Bee Gees star Robin Gibb, singer with one of the biggest-selling groups of all time and a key figure in the breakthrough of disco, has died aged 62, having lost his battle against cancer.
Gibb had been in remission earlier this year but was hospitalised in April and then fell into a coma after contracting pneumonia.
Though he woke up again on April 20, he had advanced colorectal cancer and finally succumbed to his illness late on Sunday night.
"The family of Robin Gibb, of the Bee Gees, announce with great sadness that Robin passed away on Sunday 20 May, 2012 at 10:46pm (2146 GMT) following his long battle with cancer and intestinal surgery," a statement on his website read.
The Bee Gees -- brothers Barry, Maurice and Robin Gibb -- helped turn disco into a global phenomenon in the 1970s with hits such as "How Deep Is Your Love", "Stayin' Alive", and "Night Fever".
Hailing from the Isle of Man in the Irish Sea, they grew up in Manchester and Australia and were singing publicly from childhood.
Born on December 22, 1949, Robin was 17 when he sang lead vocals on the Bee Gees' first British number one, "Massachusetts", in 1967, before they switched styles to disco in the 1970s.
The trio's sharp songwriting and immaculate harmonies helped them notch up record sales of more than 200 million.
"We used to say that we were one soul in three bodies. We worked with such spirit between us, able to read each other's thoughts when we wrote together," Robin once said.
"How Can You Mend a Broken Heart", the group's first US number one, along with "Jive Talkin'", "Nights on Broadway" and "You Should be Dancing" established them as big stars.
But the disco soundtrack "Saturday Night Fever" (1977), which sold more than 40 million copies, was their biggest success, becoming one of the best-selling albums of all time.
The brothers also also wrote hit songs for others including Diana Ross, ("Chain Reaction"), Barbra Streisand ("Woman In Love"), Kenny Rogers and Dolly Parton ("Islands In The Stream") Dione Warwick ("Heartbreaker") and Frankie Valli ("Grease").
Their last studio album was 2001's "This Is Where I Came In".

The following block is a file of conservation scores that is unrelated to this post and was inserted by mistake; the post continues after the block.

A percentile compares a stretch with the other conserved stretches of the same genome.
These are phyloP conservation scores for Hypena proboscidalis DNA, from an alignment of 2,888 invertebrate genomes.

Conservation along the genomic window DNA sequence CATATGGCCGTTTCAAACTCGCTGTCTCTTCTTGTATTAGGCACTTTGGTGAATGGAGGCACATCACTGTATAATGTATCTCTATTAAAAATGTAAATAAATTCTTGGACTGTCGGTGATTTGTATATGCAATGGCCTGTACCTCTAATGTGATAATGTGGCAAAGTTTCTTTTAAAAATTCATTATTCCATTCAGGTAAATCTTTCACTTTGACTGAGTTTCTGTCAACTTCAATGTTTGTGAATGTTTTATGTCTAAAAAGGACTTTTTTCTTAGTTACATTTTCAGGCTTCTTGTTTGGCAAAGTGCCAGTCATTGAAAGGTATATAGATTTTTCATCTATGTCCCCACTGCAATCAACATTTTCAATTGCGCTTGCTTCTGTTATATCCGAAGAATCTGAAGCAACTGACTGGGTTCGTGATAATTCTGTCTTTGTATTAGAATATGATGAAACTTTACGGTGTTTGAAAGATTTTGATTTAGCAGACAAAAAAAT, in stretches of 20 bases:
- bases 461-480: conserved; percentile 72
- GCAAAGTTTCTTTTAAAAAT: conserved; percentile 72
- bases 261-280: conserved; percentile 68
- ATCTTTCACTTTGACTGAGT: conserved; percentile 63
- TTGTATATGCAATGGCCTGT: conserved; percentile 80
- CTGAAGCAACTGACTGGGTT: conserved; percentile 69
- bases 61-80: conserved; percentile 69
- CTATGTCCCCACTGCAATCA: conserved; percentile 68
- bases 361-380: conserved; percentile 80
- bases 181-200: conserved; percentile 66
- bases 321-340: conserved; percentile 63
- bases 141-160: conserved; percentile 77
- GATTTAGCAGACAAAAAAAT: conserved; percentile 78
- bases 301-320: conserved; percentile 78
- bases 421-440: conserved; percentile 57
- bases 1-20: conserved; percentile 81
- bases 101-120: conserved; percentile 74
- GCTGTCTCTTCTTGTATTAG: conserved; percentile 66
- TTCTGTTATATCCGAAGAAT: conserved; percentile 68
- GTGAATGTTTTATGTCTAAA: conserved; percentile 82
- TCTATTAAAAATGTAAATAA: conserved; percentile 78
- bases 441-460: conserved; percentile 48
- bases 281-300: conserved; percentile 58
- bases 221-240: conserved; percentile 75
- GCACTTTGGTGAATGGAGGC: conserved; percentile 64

The Bee Gees were made Commanders in the Order of the British Empire -- one step below a knighthood -- in 2004.
Former British prime minister Tony Blair was a close friend and stayed at Gibb's Miami mansion in 2006.
"Robin was not only an exceptional and extraordinary musician and songwriter, he was a highly intelligent, interested and committed human being," Blair said.
"He was a great friend with a wonderful open and fertile mind and a student of history and politics. I will miss him very much."
Broadcaster Paul Gambaccini, a pop history expert, called Gibb "one of the important figures in the history of British music" and "talented beyond even his own understanding".
"Robin had one of the best white soul voices ever," he said, citing "Massachusetts".
"The Bee Gees are second only to Lennon and McCartney as the most successful songwriting unit in British popular music," he added.
"Their accomplishments have been monumental," he said, citing not only their own number one hits, but those written for others, such as Diana Ross.
Fellow music stars voiced their sadness at the singer's passing.
"They were on a par with The Beatles and I think sometimes people forget that," Cliff Richard told BBC radio.
Queen guitarist Brian May said on his website: "An amazing voice, so distinctive and expressive. Real magic, and will remain immortal."
Gibb's death comes three days after Grammy winner Donna Summer, nicknamed the queen of disco, who died aged 63 from lung cancer.
Canadian rocker Bryan Adams wrote on Twitter: "Robin Gibb RIP. Very sad to hear about yet another great singer dying too young."
Simply Red frontman Mick Hucknall called Gibb a "musical giant".
Boyzone singer Ronan Keating and Take That songwriter Gary Barlow -- whose bands both topped the British charts with Bee Gees covers, also paid tribute.
"I am devastated. Can't believe it," said Keating, while Barlow added: "His music will outlive us all."
Gibb's latest composition, "The Titanic Requiem", a classical work written with his son Robin-John, was given its world premiere in London in April, but he was too ill to attend.
He spearheaded the campaign to create a memorial to the Royal Air Force's Bomber Command, which carried out controversial, devastating World War II air attacks on German cities. It is due to be unveiled in London next month.
"It is a tragedy that Robin will not see the finished article," the Bomber Command Association said.
"But Robin did his bit for all who served in Bomber Command and on the behalf of the veterans and the relatives of those who died in WWII, we would simply like to say: thank you."
He is survived by three children: Spencer and Melissa, born to his first wife Molly, and Robin-John, born to his second wife Dwina